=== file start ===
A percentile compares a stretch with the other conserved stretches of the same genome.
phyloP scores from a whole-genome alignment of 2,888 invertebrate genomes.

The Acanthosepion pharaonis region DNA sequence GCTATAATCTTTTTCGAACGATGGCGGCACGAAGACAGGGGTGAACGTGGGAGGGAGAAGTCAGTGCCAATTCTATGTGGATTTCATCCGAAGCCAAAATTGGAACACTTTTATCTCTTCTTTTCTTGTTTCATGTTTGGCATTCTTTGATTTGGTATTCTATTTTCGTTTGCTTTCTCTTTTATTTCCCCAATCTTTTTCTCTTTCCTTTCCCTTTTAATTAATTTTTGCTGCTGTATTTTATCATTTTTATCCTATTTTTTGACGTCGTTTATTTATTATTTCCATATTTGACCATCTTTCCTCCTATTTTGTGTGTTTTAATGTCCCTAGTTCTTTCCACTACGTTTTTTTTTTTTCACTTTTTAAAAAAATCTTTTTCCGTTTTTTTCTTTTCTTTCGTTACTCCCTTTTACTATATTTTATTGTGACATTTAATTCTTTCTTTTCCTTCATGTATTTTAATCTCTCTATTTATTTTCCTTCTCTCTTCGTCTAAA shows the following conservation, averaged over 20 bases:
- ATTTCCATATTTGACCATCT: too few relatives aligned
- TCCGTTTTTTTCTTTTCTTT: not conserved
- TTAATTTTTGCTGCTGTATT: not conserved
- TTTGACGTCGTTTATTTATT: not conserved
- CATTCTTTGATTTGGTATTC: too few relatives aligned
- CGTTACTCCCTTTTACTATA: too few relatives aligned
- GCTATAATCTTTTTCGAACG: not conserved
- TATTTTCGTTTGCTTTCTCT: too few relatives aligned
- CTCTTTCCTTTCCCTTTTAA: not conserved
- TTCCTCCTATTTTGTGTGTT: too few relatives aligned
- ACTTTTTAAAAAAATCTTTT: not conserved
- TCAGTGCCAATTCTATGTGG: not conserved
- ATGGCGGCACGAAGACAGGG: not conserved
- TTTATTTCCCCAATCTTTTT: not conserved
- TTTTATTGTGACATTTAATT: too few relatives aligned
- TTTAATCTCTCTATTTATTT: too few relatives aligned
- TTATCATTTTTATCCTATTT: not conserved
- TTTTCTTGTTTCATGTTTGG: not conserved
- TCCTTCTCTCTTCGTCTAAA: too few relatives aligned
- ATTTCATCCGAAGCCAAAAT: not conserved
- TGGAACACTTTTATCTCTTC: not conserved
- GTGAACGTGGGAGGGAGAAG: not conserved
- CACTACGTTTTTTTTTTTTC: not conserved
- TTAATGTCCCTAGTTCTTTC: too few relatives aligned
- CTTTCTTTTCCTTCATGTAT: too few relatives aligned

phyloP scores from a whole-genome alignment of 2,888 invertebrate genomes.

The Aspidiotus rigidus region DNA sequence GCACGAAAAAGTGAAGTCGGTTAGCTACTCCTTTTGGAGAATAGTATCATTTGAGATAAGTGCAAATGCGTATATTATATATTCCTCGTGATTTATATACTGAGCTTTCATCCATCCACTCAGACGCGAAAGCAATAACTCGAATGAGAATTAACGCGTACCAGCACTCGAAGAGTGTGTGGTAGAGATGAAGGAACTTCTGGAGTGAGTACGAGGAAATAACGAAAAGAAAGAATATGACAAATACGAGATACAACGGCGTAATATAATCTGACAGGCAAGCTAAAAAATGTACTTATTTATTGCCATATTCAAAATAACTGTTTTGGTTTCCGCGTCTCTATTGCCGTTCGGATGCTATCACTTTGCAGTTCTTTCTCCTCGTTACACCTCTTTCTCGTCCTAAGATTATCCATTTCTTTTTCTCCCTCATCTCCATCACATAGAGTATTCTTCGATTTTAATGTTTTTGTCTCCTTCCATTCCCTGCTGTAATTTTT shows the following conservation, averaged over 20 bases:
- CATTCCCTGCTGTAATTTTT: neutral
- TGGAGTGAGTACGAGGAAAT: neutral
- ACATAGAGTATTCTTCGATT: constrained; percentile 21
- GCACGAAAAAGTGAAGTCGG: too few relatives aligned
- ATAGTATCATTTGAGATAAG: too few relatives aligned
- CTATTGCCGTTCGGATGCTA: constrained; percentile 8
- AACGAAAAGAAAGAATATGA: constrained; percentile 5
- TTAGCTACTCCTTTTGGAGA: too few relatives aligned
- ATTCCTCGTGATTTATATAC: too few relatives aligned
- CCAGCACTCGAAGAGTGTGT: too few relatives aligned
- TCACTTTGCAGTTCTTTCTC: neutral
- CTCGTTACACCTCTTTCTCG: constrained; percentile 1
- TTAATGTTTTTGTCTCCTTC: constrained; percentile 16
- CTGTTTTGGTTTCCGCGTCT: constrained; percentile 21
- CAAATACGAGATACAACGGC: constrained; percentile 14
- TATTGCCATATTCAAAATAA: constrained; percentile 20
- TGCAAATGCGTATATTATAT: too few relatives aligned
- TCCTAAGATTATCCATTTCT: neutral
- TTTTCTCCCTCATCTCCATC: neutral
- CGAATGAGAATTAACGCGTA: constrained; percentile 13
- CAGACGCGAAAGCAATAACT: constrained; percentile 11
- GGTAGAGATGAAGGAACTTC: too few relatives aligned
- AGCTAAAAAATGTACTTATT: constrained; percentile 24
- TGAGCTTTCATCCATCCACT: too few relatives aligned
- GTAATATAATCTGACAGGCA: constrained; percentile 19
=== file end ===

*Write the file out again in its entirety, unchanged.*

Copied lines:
A percentile compares a stretch with the other conserved stretches of the same genome.
phyloP scores from a whole-genome alignment of 2,888 invertebrate genomes.

The Acanthosepion pharaonis region DNA sequence GCTATAATCTTTTTCGAACGATGGCGGCACGAAGACAGGGGTGAACGTGGGAGGGAGAAGTCAGTGCCAATTCTATGTGGATTTCATCCGAAGCCAAAATTGGAACACTTTTATCTCTTCTTTTCTTGTTTCATGTTTGGCATTCTTTGATTTGGTATTCTATTTTCGTTTGCTTTCTCTTTTATTTCCCCAATCTTTTTCTCTTTCCTTTCCCTTTTAATTAATTTTTGCTGCTGTATTTTATCATTTTTATCCTATTTTTTGACGTCGTTTATTTATTATTTCCATATTTGACCATCTTTCCTCCTATTTTGTGTGTTTTAATGTCCCTAGTTCTTTCCACTACGTTTTTTTTTTTTCACTTTTTAAAAAAATCTTTTTCCGTTTTTTTCTTTTCTTTCGTTACTCCCTTTTACTATATTTTATTGTGACATTTAATTCTTTCTTTTCCTTCATGTATTTTAATCTCTCTATTTATTTTCCTTCTCTCTTCGTCTAAA shows the following conservation, averaged over 20 bases:
- ATTTCCATATTTGACCATCT: too few relatives aligned
- TCCGTTTTTTTCTTTTCTTT: not conserved
- TTAATTTTTGCTGCTGTATT: not conserved
- TTTGACGTCGTTTATTTATT: not conserved
- CATTCTTTGATTTGGTATTC: too few relatives aligned
- CGTTACTCCCTTTTACTATA: too few relatives aligned
- GCTATAATCTTTTTCGAACG: not conserved
- TATTTTCGTTTGCTTTCTCT: too few relatives aligned
- CTCTTTCCTTTCCCTTTTAA: not conserved
- TTCCTCCTATTTTGTGTGTT: too few relatives aligned
- ACTTTTTAAAAAAATCTTTT: not conserved
- TCAGTGCCAATTCTATGTGG: not conserved
- ATGGCGGCACGAAGACAGGG: not conserved
- TTTATTTCCCCAATCTTTTT: not conserved
- TTTTATTGTGACATTTAATT: too few relatives aligned
- TTTAATCTCTCTATTTATTT: too few relatives aligned
- TTATCATTTTTATCCTATTT: not conserved
- TTTTCTTGTTTCATGTTTGG: not conserved
- TCCTTCTCTCTTCGTCTAAA: too few relatives aligned
- ATTTCATCCGAAGCCAAAAT: not conserved
- TGGAACACTTTTATCTCTTC: not conserved
- GTGAACGTGGGAGGGAGAAG: not conserved
- CACTACGTTTTTTTTTTTTC: not conserved
- TTAATGTCCCTAGTTCTTTC: too few relatives aligned
- CTTTCTTTTCCTTCATGTAT: too few relatives aligned

phyloP scores from a whole-genome alignment of 2,888 invertebrate genomes.

The Aspidiotus rigidus region DNA sequence GCACGAAAAAGTGAAGTCGGTTAGCTACTCCTTTTGGAGAATAGTATCATTTGAGATAAGTGCAAATGCGTATATTATATATTCCTCGTGATTTATATACTGAGCTTTCATCCATCCACTCAGACGCGAAAGCAATAACTCGAATGAGAATTAACGCGTACCAGCACTCGAAGAGTGTGTGGTAGAGATGAAGGAACTTCTGGAGTGAGTACGAGGAAATAACGAAAAGAAAGAATATGACAAATACGAGATACAACGGCGTAATATAATCTGACAGGCAAGCTAAAAAATGTACTTATTTATTGCCATATTCAAAATAACTGTTTTGGTTTCCGCGTCTCTATTGCCGTTCGGATGCTATCACTTTGCAGTTCTTTCTCCTCGTTACACCTCTTTCTCGTCCTAAGATTATCCATTTCTTTTTCTCCCTCATCTCCATCACATAGAGTATTCTTCGATTTTAATGTTTTTGTCTCCTTCCATTCCCTGCTGTAATTTTT shows the following conservation, averaged over 20 bases:
- CATTCCCTGCTGTAATTTTT: neutral
- TGGAGTGAGTACGAGGAAAT: neutral
- ACATAGAGTATTCTTCGATT: constrained; percentile 21
- GCACGAAAAAGTGAAGTCGG: too few relatives aligned
- ATAGTATCATTTGAGATAAG: too few relatives aligned
- CTATTGCCGTTCGGATGCTA: constrained; percentile 8
- AACGAAAAGAAAGAATATGA: constrained; percentile 5
- TTAGCTACTCCTTTTGGAGA: too few relatives aligned
- ATTCCTCGTGATTTATATAC: too few relatives aligned
- CCAGCACTCGAAGAGTGTGT: too few relatives aligned
- TCACTTTGCAGTTCTTTCTC: neutral
- CTCGTTACACCTCTTTCTCG: constrained; percentile 1
- TTAATGTTTTTGTCTCCTTC: constrained; percentile 16
- CTGTTTTGGTTTCCGCGTCT: constrained; percentile 21
- CAAATACGAGATACAACGGC: constrained; percentile 14
- TATTGCCATATTCAAAATAA: constrained; percentile 20
- TGCAAATGCGTATATTATAT: too few relatives aligned
- TCCTAAGATTATCCATTTCT: neutral
- TTTTCTCCCTCATCTCCATC: neutral
- CGAATGAGAATTAACGCGTA: constrained; percentile 13
- CAGACGCGAAAGCAATAACT: constrained; percentile 11
- GGTAGAGATGAAGGAACTTC: too few relatives aligned
- AGCTAAAAAATGTACTTATT: constrained; percentile 24
- TGAGCTTTCATCCATCCACT: too few relatives aligned
- GTAATATAATCTGACAGGCA: constrained; percentile 19